Christianity changed how women were viewed in Roman culture

There is an interesting article by Chuck Colsen in the Christian Post dated yesterday about how Christianity changed the role of women in Roman society:

In her new book, Paul Among the People, classics scholar Sarah Ruden writes the common view of the Apostle Paul as an “oppressor of women” could “hardly be more wrong.” With the exception of a handful of high-born matrons, the Roman world often treated women worse than it did cattle.

This was especially true of slaves, who comprised one-third of Rome’s population. They could expect beatings, rape, and, if they were “fortunate,” being forced into prostitution. It was a world where unwanted children were left to die of exposure-infanticide.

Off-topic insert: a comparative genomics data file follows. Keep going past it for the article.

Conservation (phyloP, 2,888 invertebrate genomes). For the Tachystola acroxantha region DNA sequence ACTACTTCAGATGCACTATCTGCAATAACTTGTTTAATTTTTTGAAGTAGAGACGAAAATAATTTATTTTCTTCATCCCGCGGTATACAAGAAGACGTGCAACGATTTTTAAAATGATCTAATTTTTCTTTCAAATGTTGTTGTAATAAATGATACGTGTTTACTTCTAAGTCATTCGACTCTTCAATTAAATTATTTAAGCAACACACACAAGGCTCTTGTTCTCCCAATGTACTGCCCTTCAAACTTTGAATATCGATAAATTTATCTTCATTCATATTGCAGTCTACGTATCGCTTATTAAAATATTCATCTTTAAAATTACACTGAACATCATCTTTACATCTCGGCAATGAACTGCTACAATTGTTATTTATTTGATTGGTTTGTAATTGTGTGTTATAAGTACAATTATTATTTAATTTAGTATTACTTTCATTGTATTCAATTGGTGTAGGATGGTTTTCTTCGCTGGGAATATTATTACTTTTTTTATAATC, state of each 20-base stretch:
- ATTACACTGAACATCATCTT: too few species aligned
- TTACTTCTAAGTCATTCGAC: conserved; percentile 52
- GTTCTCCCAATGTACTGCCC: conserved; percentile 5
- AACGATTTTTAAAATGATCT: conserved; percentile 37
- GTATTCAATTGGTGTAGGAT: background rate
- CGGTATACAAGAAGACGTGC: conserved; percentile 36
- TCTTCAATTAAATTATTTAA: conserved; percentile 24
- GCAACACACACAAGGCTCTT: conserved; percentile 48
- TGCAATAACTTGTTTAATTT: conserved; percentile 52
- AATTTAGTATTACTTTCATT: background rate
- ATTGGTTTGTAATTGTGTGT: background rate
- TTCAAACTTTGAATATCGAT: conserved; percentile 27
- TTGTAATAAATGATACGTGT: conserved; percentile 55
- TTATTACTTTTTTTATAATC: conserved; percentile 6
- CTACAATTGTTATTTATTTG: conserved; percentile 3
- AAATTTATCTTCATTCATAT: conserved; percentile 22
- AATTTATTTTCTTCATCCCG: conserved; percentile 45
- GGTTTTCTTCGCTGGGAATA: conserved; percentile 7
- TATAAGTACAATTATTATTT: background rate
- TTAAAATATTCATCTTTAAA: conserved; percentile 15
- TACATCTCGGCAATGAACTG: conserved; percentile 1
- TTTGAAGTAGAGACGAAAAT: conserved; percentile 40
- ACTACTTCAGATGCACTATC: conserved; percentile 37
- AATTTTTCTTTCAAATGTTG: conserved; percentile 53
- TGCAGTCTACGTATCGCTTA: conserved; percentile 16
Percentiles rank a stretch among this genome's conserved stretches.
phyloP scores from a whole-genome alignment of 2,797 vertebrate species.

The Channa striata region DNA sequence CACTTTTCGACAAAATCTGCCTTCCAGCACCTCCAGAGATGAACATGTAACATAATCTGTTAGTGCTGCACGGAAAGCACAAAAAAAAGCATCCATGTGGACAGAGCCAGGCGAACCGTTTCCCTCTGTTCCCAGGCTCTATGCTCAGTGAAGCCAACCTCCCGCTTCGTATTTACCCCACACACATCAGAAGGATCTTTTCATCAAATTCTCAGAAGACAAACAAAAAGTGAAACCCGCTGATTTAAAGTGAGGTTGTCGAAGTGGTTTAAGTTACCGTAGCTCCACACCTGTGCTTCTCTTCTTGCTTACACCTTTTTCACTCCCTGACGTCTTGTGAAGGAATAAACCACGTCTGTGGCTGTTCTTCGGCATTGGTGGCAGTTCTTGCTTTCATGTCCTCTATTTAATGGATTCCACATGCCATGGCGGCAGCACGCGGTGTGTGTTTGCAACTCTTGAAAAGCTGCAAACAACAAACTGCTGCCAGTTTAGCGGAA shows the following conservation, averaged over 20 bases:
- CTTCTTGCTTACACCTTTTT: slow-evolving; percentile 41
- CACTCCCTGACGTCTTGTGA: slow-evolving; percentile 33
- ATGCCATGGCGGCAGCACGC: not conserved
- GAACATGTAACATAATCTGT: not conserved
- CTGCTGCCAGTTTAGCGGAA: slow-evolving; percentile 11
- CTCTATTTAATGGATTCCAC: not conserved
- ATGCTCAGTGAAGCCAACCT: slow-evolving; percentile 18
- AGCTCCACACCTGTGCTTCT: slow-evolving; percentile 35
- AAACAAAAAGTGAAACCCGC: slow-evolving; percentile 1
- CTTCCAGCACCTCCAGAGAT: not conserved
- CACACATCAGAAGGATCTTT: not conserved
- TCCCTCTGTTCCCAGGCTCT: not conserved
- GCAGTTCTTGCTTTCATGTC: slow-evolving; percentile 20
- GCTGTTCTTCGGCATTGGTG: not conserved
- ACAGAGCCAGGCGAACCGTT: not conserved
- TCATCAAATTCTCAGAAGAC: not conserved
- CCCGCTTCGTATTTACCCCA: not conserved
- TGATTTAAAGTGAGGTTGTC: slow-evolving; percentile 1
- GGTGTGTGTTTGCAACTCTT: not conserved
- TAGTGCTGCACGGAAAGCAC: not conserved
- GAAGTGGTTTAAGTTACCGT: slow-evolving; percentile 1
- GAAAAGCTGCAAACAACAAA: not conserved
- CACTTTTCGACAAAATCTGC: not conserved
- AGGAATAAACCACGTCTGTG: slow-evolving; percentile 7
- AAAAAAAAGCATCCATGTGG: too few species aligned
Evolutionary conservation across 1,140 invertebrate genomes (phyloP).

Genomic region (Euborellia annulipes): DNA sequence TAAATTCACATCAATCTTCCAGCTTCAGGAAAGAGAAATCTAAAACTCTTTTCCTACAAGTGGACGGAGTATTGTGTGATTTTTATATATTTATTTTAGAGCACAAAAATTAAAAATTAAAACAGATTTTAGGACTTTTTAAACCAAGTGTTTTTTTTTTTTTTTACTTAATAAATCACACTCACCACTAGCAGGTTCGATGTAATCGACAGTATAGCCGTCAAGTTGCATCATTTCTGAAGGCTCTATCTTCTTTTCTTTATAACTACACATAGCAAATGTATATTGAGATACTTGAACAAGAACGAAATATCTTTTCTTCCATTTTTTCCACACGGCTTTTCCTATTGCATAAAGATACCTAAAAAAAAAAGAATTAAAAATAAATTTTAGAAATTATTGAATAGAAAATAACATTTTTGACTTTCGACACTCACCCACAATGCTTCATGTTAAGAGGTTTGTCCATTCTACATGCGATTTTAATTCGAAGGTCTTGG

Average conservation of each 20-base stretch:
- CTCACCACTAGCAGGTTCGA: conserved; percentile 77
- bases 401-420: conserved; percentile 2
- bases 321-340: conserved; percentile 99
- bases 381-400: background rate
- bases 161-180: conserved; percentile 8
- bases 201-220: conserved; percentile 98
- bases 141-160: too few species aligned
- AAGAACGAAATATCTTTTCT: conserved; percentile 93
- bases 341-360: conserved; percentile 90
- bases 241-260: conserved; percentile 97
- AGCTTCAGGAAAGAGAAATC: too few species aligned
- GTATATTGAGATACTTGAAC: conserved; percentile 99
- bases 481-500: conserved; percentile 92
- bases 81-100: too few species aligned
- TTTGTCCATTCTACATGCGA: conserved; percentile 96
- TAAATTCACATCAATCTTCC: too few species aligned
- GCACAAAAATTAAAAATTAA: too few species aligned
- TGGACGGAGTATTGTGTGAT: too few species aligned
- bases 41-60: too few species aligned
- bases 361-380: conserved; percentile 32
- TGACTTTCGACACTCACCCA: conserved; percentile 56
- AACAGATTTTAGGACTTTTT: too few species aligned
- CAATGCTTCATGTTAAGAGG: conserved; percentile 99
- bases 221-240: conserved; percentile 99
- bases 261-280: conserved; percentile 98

Even high-status women ranked, at best, third in her husband’s hierarchy of concerns, behind his parents and her children. Sexually, she was expected to be at her husband’s beck and call. Wives could be disposed of when their husbands no longer desired them.

Thus, when Paul wrote that the “husband should treat the wife’s body as his own,” he inverted the way marriage was seen in the classical world. As Ruden put it, the ridiculous idea that some promote that Paul saw women as “sexual and domestic servants” could only be the result of a “brain fever.”

Paul’s’ teaching about equality in the Church was, if anything, even more revolutionary. The distinctions between slave and free, high-born and plebian were so much a part of the classical world that Paul’s teaching was scandalous. It was so scandalous that the pagan critic Celsus called Christianity a “religion of women, children and slaves.”

Good stuff.

Read the full article here.

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